"There's one thing you need to understand, my doves", he said, finishing up. "Everything is meaningless. Love too. Carpe diem."

Not surprisingly, the joy ride ends in quite a mess. But although the two friends have a court trial - Tschick has to do time in a youth detention center, but Mike is more lucky since he has to do some community work only - the reader gets the impression that these two boys will make their way in the future. They experienced friendship together, maybe for the first time, and they learned also an important lesson about life:

"Ever since I was a little boy my father had told me that the world was a bad place. The world is bad and people are bad. Don't trust anyone, don't talk to strangers, all of that. My parents drilled that into me, even TV drilled that into me. When you watched the local news - people were bad. When you saw primetime investigative shows - people were bad. And maybe it was true, maybe ninety-nine percent of people were bad. But the strange thing was that on this trip, Tschick and I had run into almost only people from the one percent who weren't bad. And now here I was, getting a random stranger out of bed at four A.M., for no good reason, and he was super nice and even willing to help us. Maybe they should tell you things like that in school too, just so you're not totally surprised by it."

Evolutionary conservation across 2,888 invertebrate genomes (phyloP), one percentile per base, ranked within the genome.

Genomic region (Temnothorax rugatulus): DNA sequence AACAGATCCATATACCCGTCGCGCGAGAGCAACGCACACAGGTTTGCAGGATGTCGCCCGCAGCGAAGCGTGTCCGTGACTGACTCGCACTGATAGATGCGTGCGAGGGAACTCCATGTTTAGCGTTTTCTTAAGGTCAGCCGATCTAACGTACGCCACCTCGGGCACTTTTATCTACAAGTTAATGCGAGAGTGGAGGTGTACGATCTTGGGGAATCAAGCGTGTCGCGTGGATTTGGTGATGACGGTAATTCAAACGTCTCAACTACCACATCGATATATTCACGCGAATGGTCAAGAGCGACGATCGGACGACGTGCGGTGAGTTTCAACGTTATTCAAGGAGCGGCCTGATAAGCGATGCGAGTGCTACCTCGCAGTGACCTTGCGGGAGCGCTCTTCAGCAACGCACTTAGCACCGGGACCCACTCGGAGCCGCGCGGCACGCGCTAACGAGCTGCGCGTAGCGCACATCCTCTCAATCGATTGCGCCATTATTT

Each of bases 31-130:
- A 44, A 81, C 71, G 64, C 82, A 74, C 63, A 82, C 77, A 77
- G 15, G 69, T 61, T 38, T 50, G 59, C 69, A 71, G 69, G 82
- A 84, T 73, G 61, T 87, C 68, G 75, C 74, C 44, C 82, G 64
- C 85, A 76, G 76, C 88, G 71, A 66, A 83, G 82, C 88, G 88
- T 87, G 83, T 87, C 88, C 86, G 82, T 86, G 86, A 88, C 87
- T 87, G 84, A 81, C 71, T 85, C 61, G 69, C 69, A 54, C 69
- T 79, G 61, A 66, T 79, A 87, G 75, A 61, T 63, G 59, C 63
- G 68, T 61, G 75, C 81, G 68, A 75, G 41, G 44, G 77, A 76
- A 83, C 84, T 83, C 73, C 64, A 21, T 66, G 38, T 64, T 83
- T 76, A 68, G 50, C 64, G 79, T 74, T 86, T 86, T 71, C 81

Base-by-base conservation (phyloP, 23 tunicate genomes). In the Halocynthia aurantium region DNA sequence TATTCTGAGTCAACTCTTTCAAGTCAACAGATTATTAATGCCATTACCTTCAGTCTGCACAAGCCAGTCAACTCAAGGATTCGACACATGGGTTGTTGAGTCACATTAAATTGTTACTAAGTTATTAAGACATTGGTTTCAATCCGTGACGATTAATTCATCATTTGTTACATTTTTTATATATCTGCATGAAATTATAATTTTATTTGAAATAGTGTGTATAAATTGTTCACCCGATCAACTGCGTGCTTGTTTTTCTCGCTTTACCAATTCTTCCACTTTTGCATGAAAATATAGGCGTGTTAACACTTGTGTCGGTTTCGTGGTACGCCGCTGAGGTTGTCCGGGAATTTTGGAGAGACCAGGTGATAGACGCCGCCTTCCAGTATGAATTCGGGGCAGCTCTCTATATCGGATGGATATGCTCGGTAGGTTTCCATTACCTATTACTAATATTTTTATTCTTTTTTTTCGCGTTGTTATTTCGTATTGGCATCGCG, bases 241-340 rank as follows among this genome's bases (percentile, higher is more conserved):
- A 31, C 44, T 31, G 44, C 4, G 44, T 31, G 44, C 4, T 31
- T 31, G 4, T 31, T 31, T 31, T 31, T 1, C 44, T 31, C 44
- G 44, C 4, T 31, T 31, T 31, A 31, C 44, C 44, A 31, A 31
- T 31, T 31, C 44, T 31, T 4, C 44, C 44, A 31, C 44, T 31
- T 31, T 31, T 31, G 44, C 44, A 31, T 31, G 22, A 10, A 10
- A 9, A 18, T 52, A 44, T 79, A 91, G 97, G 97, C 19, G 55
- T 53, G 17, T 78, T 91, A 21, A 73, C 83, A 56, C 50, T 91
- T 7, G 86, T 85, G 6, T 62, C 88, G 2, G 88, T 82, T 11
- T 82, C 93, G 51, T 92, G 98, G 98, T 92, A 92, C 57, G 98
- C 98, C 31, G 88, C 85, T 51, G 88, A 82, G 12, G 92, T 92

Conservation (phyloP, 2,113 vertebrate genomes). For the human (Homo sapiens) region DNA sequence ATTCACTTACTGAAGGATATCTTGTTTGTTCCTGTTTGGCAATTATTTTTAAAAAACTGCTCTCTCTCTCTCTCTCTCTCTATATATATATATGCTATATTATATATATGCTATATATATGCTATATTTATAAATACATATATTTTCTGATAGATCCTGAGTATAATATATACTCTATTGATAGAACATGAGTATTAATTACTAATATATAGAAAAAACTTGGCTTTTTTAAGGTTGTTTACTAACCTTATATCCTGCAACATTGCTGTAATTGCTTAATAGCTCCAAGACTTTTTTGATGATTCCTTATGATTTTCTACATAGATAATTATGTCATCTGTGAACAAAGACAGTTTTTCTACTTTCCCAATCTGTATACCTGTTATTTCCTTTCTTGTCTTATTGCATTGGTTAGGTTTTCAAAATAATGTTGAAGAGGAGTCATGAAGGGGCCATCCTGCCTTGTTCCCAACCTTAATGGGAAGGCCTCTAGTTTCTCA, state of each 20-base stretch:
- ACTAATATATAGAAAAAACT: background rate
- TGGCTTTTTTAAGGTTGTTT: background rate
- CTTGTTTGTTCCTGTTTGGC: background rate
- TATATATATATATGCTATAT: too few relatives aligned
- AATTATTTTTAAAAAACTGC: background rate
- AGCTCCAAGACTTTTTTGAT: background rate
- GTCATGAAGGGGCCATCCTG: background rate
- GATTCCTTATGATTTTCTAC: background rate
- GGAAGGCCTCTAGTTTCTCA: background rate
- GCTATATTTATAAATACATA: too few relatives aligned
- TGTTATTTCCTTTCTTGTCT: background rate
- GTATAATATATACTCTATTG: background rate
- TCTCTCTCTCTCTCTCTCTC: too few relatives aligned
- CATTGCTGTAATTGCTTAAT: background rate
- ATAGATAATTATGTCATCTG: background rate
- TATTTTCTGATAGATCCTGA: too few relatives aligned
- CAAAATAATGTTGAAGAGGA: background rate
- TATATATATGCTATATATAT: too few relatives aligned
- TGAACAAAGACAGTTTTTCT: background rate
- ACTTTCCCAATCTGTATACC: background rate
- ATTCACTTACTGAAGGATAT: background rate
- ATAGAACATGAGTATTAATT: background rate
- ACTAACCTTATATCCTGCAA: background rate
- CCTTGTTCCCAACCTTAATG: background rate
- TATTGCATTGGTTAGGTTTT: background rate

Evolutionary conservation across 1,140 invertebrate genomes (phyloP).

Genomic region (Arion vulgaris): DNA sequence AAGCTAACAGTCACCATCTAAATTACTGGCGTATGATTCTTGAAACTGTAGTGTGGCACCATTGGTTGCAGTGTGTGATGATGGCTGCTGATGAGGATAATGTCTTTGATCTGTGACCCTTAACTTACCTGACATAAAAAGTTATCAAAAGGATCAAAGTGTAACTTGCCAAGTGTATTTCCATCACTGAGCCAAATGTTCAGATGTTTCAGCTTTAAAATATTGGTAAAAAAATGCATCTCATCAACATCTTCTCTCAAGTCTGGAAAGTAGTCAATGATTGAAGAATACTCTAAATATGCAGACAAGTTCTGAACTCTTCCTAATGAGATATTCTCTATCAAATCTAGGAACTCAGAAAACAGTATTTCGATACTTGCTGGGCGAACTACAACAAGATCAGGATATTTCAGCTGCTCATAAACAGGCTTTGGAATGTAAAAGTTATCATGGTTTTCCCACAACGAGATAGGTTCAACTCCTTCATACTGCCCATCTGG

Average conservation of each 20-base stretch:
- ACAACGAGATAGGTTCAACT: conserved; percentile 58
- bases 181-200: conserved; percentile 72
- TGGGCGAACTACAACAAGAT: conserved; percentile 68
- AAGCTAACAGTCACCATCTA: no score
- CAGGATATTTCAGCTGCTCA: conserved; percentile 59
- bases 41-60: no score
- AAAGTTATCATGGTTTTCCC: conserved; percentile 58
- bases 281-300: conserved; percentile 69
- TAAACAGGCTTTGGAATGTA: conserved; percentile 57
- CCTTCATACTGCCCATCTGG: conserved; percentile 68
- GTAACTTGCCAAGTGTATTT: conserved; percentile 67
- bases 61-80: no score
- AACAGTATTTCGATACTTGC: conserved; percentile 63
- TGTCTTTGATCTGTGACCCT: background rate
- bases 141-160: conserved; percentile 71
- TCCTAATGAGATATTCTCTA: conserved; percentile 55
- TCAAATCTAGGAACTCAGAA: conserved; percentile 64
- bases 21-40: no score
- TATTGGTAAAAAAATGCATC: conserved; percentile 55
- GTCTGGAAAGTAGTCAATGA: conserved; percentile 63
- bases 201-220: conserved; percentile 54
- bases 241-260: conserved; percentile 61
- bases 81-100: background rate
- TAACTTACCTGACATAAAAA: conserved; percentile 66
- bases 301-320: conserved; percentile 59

I liked particularly about the book that although it is written with a light hand and is full of dialogues that make the reader laugh or smile, it takes its two main characters so serious; there is none of the patronizing attitude and the pseudo-funniness that makes so many books written for Young Adults such a depressing read. To be young is frequently not at all funny, and these two boys are in a way terribly lonely. The good thing is that the book shows that no matter how strange you may think you are, you can still make true friends in life whom you can trust even your secrets (Tschick has such a secret and that he trusts it to Mike is a great sign of friendship).